USCRI’s Refugee Health Services Department Takes Time to De-Stress

By USCRI November 2, 2023

USCRI’s Refugee Health Services Department Takes Time to De-Stress

By: Rosalind Ghafar Rogers, PhD, LMHC, Clinical Behavioral Health Subject Matter Expert with USCRI’s Refugee Health Services in Arlington, VA


USCRI’s Refugee Health Services DepartmentThere is an inherent amount of stress associated with refugee resettlement work. Dealing with the day-to-day needs of refugee clients, managing crisis situations, and bearing witness to clients’ traumatic stories can leave resettlement workers feeling stressed and potentially depleted. Research suggests that prevalence rates of stress conditions among individuals working professionally with forcibly displaced populations range from 30% to 45% (Roberts et al., 2021). Moreover, many refugee resettlement workers tend to come from the communities or populations which they are serving. They often have been through similar struggles and conflicts that their clients have been through, and this may be an additional source of distress.


In recognition of International Stress Awareness Week and National Stress Awareness Day, USCRI’s Refugee Health Services team participated in a stress management session at headquarters in Arlington, VA. The team was provided with practical stress management techniques that staff could use anywhere and at any time.

The team learned several grounding techniques that could be used when feeling distressed, worried, orfeeling distressed overwhelmed by stress. When these feelings arise, our minds tend to jump around between various fears, worrisome thoughts, or distressing memories which only serve to make us feel more overwhelmed and stressed out. Grounding techniques help control these feelings and thoughts by refocusing our attention on the present moment through our senses. For example, the 333-grounding technique can be used to intentionally take in the details of your surroundings using your senses to identify 3 things you can see, hear, and feel or touch.

When we are stressed, our heart rate and blood pressure increase, pupils constrict, stress hormones are released, and our breathing becomes rapid and shallow. In contrast, slow, deep, and controlled breathing does the opposite – it reduces stress, increases alertness, elicits relaxation, and improves our overall well-being. During the stress management session, the team practiced the 4-4-8 breathing technique that can reduce stress and clear the head of distractions by purposefully extending exhalations. The team also practiced box breathing, a technique that Navy Seals use before combat to increase alertness and enhance focus and attention.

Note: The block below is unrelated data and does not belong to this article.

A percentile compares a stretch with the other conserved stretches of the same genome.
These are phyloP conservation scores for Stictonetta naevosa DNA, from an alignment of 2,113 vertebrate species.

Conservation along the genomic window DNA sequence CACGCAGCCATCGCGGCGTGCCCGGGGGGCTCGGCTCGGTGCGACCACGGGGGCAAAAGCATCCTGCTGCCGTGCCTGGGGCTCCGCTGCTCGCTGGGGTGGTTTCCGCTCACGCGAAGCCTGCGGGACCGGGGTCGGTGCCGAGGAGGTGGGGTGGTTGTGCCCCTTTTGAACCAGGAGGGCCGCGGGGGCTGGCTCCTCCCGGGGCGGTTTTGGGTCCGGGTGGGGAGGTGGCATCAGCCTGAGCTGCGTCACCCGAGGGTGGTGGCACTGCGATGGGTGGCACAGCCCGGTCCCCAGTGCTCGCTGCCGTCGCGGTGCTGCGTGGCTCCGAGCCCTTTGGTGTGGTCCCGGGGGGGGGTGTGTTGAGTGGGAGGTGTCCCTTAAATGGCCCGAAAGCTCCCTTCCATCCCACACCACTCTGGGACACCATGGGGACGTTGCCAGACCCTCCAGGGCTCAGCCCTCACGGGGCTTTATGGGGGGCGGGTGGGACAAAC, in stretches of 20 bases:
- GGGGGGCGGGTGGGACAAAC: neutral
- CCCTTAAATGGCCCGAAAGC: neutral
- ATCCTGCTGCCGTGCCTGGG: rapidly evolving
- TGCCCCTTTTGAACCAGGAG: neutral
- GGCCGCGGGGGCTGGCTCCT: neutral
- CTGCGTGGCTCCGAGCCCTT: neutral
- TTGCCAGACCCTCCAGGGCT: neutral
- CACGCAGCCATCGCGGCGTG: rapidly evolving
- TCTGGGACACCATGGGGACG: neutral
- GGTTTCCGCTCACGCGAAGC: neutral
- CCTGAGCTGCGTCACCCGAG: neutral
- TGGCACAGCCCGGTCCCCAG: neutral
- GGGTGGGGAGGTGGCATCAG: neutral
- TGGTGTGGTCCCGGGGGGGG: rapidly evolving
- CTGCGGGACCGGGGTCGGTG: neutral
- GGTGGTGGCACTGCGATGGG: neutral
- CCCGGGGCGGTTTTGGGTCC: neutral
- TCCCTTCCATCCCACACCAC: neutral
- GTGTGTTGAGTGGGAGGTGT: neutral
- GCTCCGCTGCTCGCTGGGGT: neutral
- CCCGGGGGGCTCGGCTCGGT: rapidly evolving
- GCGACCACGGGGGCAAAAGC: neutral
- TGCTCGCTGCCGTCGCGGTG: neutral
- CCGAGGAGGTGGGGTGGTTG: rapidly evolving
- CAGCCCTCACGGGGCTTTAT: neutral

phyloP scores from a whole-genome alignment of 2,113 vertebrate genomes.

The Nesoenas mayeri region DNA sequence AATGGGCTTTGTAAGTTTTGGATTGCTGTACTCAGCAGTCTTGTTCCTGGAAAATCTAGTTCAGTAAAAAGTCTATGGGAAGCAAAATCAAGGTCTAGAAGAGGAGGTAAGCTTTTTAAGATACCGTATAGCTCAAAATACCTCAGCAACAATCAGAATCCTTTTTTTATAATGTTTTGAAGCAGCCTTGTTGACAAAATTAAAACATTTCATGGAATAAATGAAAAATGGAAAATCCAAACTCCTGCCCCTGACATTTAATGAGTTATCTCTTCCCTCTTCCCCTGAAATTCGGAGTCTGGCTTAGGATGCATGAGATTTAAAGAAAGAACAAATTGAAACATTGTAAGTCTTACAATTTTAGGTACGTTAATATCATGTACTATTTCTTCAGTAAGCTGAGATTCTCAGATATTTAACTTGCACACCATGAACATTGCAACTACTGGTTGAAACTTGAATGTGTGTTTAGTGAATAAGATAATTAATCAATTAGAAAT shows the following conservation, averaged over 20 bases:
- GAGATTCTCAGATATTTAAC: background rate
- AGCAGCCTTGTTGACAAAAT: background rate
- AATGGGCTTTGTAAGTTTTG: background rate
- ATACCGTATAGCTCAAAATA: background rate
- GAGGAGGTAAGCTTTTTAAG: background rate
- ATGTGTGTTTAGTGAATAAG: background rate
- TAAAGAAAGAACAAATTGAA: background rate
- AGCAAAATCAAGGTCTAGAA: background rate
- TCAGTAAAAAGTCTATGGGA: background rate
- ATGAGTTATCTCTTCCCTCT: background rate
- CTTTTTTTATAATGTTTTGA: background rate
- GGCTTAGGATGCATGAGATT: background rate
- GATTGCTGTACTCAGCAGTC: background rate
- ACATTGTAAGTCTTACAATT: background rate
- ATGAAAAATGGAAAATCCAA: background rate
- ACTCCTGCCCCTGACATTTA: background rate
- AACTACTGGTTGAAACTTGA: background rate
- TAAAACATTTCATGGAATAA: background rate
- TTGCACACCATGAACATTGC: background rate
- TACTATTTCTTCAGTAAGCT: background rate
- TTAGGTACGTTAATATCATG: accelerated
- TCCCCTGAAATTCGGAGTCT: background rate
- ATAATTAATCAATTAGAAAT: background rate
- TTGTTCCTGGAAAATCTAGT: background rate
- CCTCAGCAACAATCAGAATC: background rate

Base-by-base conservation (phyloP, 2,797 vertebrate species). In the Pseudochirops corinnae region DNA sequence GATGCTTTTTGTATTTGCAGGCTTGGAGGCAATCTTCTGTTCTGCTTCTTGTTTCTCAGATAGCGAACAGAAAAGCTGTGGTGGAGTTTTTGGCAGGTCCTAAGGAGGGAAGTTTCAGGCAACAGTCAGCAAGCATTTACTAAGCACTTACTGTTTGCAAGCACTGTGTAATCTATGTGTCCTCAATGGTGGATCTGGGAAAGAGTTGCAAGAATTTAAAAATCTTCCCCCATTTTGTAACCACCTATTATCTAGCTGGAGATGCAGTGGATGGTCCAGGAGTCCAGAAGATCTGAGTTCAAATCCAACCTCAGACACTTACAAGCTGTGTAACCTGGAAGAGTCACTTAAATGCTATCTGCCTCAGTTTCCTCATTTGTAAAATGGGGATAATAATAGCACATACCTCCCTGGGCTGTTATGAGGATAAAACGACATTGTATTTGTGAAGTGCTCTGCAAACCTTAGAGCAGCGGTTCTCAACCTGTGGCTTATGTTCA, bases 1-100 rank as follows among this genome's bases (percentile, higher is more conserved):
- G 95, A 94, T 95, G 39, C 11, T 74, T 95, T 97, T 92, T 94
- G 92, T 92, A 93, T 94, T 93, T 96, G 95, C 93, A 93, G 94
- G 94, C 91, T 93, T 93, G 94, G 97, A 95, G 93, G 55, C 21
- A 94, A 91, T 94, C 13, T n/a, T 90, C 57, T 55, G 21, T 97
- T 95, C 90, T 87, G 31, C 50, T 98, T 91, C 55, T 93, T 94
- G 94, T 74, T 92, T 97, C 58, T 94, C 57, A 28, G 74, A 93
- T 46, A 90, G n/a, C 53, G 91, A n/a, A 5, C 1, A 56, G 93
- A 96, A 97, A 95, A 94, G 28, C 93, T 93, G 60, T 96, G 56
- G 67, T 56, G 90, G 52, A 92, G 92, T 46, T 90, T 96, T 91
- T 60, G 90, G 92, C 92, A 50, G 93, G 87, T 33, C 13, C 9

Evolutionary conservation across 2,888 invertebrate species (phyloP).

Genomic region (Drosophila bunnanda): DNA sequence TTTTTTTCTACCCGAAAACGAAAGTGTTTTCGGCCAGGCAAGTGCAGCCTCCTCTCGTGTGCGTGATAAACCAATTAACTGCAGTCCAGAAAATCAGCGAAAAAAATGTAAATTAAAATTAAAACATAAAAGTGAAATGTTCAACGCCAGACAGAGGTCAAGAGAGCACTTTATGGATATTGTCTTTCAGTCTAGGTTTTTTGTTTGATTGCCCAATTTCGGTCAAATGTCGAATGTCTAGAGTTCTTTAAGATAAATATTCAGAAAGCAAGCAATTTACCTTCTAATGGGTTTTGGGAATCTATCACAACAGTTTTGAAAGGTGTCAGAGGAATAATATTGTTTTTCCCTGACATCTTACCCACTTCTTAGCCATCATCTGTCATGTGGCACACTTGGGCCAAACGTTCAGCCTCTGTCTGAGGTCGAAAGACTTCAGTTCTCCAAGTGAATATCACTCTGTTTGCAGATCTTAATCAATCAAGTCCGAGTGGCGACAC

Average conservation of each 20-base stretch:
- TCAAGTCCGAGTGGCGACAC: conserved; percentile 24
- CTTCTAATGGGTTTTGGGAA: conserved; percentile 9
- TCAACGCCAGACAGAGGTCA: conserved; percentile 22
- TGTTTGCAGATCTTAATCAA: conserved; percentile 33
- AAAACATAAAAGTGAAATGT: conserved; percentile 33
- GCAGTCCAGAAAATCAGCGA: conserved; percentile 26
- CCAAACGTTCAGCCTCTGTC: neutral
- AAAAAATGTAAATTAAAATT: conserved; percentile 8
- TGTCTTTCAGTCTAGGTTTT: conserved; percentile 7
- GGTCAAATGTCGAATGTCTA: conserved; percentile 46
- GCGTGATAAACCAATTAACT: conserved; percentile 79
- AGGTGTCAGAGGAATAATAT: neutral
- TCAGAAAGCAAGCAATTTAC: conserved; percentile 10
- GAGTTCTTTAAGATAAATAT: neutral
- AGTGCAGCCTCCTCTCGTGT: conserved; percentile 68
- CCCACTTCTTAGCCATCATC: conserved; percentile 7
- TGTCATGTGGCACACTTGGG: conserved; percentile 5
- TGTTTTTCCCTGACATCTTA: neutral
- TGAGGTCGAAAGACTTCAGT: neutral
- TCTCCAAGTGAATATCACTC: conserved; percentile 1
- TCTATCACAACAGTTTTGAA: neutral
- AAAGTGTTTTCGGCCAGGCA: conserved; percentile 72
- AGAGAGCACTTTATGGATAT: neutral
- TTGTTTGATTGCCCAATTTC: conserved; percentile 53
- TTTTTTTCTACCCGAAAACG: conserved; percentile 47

Lastly, the team at USCRI participated in a guided mindfulness STOP meditation for stress. Mindfulness is the practice of being fully present by maintaining a moment-to-moment awareness of our thoughts, feelings, bodily sensations, and surroundings through a gentle and accepting mindset. It’s easy to get caught up in all the stresses and activities of daily life, so the STOP mindfulness practice can be used to inject a little mindful experience throughout your day, whenever you need it most. STOP stands for:

Stop what you are doing and pause momentarily.

Take a breath to anchor yourself to the present moment.

Observe how you are feeling, what you are thinking, and what’s happening in your body.

Proceed with asking yourself, “What is most important for me to pay attention to right now?” “What am I needing right now?” Then proceed with what you were doing or use the information gained from this practice to change course, whether that be taking a break, stretching, eating a snack, or changing our thoughts.

(Goldstein, 2018)

As was discussed by the USCRI team, combatting stress by practicing any of the above stress management techniques is not as easy as it appears. We may doubt whether a technique will even work for us. We may find it hard to relax or calm down enough to practice. We may find it difficult to sit still, counting the minutes until the end of the practice. We may be distracted by things happening around us or by our own thoughts about all of things we need to do by the end of the day. We may think we do not have enough time. These are all common challenges. The most important thing to remember is that managing stress is a skillset that must be repeatedly practiced in order to be effective and come naturally. It is also important to keep in mind that stress management techniques are not one-size-fits-all. What works for one person may not be effective for someone else, so ‘try out’ different stress management techniques to find which ones work best for you.

As professionals in the high-stress field of refugee resettlement, it would behoove us to remember the quote by Eleanor Brownn, “When you take time to replenish your spirit, it allows you to serve others from the overflow. You cannot serve from an empty vessel.”



Goldstein, E. (2018). The S.T.O.P. Practice for Stress. Retrieved from https://www.mindful.org/the-s-t-o-p-practice-for-stress/

Roberts, F., Teague, B., Lee, J., & Rushworth, I. (2021). The prevalence of burnout and secondary traumatic stress in professionals and volunteers working with forcibly displaced people: a systematic review and two meta-analyses. Journal of Traumatic Stress, 34, 773-785. https://doi.org/10.1002/jts.

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